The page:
Munoz rips Proud Boy planning run for his state senate seat

The state senator said Edgar “Remy Del Toro” Gonzalez’s announcement amounts to “a hate-fueled threat to my district.”

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State Sen. Antonio Munoz (left) criticized the announced legislative candidacy of Edgar “Remy Del Toro” Gonzalez.

Sun-Times files

State Sen. Antonio Munoz on Friday denounced a member of the far-right Proud Boys who was present for the riot at the U.S. Capitol and now plans to challenge the Chicago Democrat in next year’s election.

Edgar “Remy Del Toro” Gonzalez told the Sun-Times this week that he intends to run as an independent against Munoz, whose 1st District covers portions of the South and West sides.

In a statement, Munoz said Gonzalez’s announcement amounts to “a hate-fueled threat to my district from someone who’s already shown his reprehensible, un-American behavior.” He said it was ironic his plans were made known as Illinois lawmakers were authorizing a wider use of mail-in voting in future elections and other provisions to make voting easier.

”On the day we passed a bill that would expand voting rights, a racist Proud Boy who attacked our democracy at the U.S. Capitol announced he wants to run for office,” said Munoz, who co-founded the Latino Caucus and has held the seat since 1999.

“This isn’t a campaign announcement.”

Gonzalez previously led the Chicago chapter of the Proud Boys and is still affiliated with its overarching Northern Illinois contingent. He said he had started collecting signatures to get on the ballot, but state election rules prevent independent candidates running in next year’s election from circulating petitions before March 29, 2022 — meaning any signatures Gonzalez has already collected are worthless.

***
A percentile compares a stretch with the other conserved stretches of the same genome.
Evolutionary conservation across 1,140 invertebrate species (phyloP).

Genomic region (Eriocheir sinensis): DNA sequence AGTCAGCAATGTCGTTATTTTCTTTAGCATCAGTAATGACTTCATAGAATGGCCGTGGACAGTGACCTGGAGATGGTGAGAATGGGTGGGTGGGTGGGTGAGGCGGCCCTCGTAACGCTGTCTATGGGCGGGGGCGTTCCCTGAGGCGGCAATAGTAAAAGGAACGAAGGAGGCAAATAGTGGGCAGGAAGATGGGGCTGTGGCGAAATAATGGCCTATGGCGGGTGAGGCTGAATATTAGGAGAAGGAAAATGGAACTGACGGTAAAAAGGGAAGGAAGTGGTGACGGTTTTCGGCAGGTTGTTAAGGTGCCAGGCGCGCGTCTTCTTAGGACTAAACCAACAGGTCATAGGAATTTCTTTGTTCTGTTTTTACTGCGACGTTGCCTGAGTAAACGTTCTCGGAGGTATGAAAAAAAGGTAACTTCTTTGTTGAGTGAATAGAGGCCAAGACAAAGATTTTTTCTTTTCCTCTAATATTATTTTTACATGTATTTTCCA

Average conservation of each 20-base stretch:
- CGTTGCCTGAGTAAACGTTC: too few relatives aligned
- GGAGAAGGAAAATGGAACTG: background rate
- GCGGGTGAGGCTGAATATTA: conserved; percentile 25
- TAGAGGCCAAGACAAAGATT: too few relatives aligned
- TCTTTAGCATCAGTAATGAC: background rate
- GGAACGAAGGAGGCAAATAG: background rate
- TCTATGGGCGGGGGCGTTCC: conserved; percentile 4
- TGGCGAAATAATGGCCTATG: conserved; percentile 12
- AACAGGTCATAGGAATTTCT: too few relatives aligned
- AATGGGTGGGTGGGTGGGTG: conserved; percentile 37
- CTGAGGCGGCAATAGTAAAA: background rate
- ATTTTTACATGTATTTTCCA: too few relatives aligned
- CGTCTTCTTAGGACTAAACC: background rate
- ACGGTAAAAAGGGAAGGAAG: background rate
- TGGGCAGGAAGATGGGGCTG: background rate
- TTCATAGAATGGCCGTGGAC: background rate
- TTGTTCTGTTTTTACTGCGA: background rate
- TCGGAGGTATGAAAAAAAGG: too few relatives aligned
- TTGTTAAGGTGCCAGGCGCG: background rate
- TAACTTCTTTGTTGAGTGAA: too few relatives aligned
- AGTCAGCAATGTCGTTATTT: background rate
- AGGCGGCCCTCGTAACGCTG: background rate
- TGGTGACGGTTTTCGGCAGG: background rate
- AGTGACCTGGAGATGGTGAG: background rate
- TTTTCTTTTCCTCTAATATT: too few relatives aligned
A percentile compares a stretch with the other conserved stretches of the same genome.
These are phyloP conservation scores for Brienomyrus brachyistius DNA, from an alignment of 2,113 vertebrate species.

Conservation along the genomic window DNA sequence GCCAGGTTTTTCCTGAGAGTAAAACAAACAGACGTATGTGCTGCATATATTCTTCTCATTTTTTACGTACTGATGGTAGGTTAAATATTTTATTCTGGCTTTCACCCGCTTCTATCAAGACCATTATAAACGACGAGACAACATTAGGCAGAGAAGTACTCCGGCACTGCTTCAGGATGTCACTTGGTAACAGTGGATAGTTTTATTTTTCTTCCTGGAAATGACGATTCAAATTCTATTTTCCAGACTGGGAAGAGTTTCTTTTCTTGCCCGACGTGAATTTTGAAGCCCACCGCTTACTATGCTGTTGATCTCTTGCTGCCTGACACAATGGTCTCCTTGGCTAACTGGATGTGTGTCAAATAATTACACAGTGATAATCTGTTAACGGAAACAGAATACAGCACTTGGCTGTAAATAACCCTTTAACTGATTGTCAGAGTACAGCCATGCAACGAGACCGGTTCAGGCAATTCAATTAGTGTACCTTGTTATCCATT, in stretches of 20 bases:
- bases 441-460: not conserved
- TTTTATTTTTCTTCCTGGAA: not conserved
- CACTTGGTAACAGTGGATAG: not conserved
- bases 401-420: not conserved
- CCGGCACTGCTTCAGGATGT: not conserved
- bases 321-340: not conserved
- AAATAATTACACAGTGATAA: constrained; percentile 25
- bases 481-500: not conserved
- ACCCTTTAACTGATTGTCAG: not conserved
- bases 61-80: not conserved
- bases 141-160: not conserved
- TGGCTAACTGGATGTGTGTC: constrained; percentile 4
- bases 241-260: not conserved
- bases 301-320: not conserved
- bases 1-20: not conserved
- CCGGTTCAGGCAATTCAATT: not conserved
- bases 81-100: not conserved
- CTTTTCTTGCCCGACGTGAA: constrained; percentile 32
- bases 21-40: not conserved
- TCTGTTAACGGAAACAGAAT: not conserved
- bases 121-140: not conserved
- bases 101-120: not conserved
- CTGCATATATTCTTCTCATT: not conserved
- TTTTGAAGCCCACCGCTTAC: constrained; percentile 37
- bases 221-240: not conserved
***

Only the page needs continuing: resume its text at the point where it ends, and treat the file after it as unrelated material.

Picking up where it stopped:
Told he couldn’t legally circulate petitions yet, Gonzalez said he was “looking into it.”

Asked about the statement from Munoz, Gonzalez, who is also Latino, said the senator made a “big mistake throwing the racist card.”

But he didn’t immediately respond directly to the harsh criticism about his attending the Jan. 6 insurrection.

That day, Gonzalez was caught on tape congregating outside the Capitol as scores of people stormed the building in an apparent attempt to prevent Congress from certifying Joe Biden as the winner of the presidential election.

At one point, he was seen standing near Joseph Biggs, a Proud Boys leader who is now facing federal charges, including conspiracy, for his alleged role in the assault on the Capitol.

Members of the Proud Boys have become key targets in the sprawling investigation of the Capitol attack, which left five people dead.Gonzalez previously marched alongside the Proud Boys’ embattled chairman, Enrique Tarrio, during the Million MAGA March last November in Washington, D.C.

And he also attended a downtown rally on Thanksgiving that was led by Ali Alexander, a right-wing activist who organized the nationwide “Stop the Steal” movement and encouraged Trump supporters to rally outside the Capitol.

State Rep. Bob Morgan, D-Deerfield, also slammed Gonzalez’s announcement in a tweet that doubled as a rebuke of fellow state Rep. Chris Miller, an Oakland Republican who was condemned last week by the Illinois House and accused of standing “with the insurrectionists” and helping to incite the Capitol riot.“

“Having one supporter of insurrection in the IL General Assembly is already one too many,” said Morgan, who sponsored the resolution to condemn Miller.Miller, the husband of Republican U.S. Rep. Mary Miller, came under scrutiny after his pick-up truck was spotted Jan. 6 in Washington, D.C., bearing the symbol of the Three Percenters, a far-right militia group accused of participating in the insurrection.

During a Facebook live broadcast of a rally of President Donald Trump supporters that day, Miller said they were “engaged in a great cultural war to see which worldview will survive. Whether we will remain a free people under free market capitalism or whether they will put us under the tyranny of socialism and communism and dangerous Democrat terrorists.”

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